Rev. Klockers: One should use just the right measures when talking about being blessed
Rev. Walter Klockers
| January 20, 2021 1:00 AM
This is a portion of the story of Moses leading the Israelites in the wilderness after they left Egypt. It is from Exodus 16:13-21 (New Revised Standard Version of the Bible):
“In the evening quails came up and covered the camp; and in the morning there was a layer of dew around the camp. When the layer of dew lifted, there on the surface of the wilderness was a fine flaky substance, as fine as frost on the ground. When the Israelites saw it, they said to one another, ‘What is it?’ For they did not know what it was. Moses said to them, ‘It is the bread that the Lord has given you to eat. This is what the Lord has commanded: “Gather as much of it as each of you needs, an omer to a person according to the number of persons, all providing for those in their own tents.”’ The Israelites did so, some gathering more, some less. But when they measured it with an omer, those who gathered much had nothing over, and those who gathered little had no shortage; they gathered as much as each of them needed. And Moses said to them, ‘Let no one leave any of it over until morning.’ But they did not listen to Moses; some left part of it until morning, and it bred worms and became foul. And Moses was angry with them. Morning by morning they gathered it, as much as each needed; but when the sun grew hot, it melted.”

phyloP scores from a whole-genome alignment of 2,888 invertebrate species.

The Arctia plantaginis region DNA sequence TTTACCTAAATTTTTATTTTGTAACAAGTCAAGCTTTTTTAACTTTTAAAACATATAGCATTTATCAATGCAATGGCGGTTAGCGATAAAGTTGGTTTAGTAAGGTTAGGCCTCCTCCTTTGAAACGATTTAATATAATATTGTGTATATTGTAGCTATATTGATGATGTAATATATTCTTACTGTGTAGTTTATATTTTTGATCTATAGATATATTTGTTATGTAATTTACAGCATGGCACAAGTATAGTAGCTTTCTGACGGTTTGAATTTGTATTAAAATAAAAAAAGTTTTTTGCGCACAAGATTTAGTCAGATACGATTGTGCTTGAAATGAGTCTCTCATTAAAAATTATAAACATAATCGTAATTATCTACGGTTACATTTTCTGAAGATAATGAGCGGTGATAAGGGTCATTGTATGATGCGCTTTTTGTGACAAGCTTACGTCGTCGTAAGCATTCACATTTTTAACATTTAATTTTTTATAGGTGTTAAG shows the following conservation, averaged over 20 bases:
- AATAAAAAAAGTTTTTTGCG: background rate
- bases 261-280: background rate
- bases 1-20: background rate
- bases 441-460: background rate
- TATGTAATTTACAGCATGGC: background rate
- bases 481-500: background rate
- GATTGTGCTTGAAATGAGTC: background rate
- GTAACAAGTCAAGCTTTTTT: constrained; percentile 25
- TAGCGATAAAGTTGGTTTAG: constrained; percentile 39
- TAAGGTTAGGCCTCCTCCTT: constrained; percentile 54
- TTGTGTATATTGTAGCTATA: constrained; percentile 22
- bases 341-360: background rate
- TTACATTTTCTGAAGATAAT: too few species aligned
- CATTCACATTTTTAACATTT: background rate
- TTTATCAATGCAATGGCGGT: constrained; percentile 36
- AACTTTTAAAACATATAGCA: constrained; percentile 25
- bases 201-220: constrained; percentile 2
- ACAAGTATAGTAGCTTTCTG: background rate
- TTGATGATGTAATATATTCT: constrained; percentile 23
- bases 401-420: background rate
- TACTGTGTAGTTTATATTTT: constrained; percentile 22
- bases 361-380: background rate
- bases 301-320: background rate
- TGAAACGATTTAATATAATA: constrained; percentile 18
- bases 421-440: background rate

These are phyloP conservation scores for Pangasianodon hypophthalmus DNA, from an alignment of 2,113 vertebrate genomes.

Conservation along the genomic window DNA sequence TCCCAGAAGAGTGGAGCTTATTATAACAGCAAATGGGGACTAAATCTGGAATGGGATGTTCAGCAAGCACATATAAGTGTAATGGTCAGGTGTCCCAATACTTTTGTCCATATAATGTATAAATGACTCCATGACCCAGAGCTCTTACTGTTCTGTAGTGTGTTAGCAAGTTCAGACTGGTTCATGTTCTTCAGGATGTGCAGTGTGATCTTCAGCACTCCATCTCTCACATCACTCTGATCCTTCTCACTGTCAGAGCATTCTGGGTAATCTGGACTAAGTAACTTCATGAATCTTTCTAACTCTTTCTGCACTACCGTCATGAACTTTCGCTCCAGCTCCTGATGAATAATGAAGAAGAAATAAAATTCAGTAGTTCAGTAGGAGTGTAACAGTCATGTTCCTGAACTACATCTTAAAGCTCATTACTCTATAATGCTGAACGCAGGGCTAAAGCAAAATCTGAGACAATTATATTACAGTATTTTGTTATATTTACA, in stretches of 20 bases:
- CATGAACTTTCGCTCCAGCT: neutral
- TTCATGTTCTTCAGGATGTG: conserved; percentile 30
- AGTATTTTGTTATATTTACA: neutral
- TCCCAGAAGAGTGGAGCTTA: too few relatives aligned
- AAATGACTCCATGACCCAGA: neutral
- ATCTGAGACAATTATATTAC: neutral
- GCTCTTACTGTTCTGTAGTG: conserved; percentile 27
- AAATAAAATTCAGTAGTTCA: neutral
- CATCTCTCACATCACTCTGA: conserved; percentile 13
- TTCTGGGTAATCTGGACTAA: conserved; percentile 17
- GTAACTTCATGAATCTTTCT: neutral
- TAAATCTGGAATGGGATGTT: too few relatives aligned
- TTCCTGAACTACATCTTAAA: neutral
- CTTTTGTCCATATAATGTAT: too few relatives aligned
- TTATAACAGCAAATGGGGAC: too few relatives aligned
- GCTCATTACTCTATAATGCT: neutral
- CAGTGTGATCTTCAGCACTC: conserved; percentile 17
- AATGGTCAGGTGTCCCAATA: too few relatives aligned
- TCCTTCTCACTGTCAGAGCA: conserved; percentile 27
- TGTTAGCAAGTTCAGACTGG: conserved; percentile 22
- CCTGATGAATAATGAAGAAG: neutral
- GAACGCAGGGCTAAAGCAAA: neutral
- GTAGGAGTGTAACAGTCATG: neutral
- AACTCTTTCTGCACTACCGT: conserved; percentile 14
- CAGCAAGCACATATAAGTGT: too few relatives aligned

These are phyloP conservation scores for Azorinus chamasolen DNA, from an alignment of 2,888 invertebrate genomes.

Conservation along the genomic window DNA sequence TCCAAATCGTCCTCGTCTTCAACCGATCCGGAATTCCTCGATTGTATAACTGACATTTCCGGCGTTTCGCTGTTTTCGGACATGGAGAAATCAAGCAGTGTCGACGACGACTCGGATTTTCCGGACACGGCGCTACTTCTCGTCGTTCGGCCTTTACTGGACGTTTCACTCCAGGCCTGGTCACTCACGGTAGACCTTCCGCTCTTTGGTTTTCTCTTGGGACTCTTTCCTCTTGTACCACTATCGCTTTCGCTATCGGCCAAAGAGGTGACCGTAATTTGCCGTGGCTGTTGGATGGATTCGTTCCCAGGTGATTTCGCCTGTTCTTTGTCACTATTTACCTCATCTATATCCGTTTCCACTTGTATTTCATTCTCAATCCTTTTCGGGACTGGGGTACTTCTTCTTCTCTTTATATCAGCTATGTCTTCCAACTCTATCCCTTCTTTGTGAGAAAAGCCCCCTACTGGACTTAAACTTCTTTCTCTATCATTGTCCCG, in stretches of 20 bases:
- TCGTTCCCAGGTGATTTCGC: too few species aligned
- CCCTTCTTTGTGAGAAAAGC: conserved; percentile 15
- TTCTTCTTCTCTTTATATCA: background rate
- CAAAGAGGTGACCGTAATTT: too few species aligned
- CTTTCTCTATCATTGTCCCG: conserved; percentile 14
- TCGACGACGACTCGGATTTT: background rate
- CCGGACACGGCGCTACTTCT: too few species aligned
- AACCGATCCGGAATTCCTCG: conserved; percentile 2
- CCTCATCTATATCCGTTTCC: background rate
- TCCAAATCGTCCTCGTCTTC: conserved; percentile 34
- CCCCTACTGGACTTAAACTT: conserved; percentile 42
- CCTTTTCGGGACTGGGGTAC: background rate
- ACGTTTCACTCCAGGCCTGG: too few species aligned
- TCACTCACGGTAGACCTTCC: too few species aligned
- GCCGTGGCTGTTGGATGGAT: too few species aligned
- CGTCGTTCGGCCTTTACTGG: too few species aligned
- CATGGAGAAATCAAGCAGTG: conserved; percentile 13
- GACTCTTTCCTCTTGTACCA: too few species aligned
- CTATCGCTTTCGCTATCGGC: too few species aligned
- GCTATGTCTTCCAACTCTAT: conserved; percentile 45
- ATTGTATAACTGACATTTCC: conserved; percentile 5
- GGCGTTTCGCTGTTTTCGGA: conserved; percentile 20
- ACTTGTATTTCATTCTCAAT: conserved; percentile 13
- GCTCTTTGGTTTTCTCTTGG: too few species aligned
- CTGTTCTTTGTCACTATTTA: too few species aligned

I am reminded of this story when I say the petition “give us this day our daily bread” in the Lord’s Prayer. The God-given “bread” (called manna) was to be distributed by the Israelites, as shared portions, measured just right – not lacking, and not in excess.
I have heard the term “I’ve been blessed” used often. It is associated with the sense that God has given special favor.
If we follow Jesus’ instructions to truly love one another, that blessing shouldn’t then be to solely benefit a single recipient and enable one to smile broadly, shout for all the world to hear “I’m favored,” and do a happy dance.
If we share our blessings beyond ourselves the question the Israelites asked will be answered. They queried about the bread: “What is it?”
The answer is blessings are opportunities to care for one another. They just need to be portioned out in the right way to benefit more than the self.
Walter is pastor of Immanuel Lutheran Church in Moses Lake and has served as parish pastor for more than 30 years.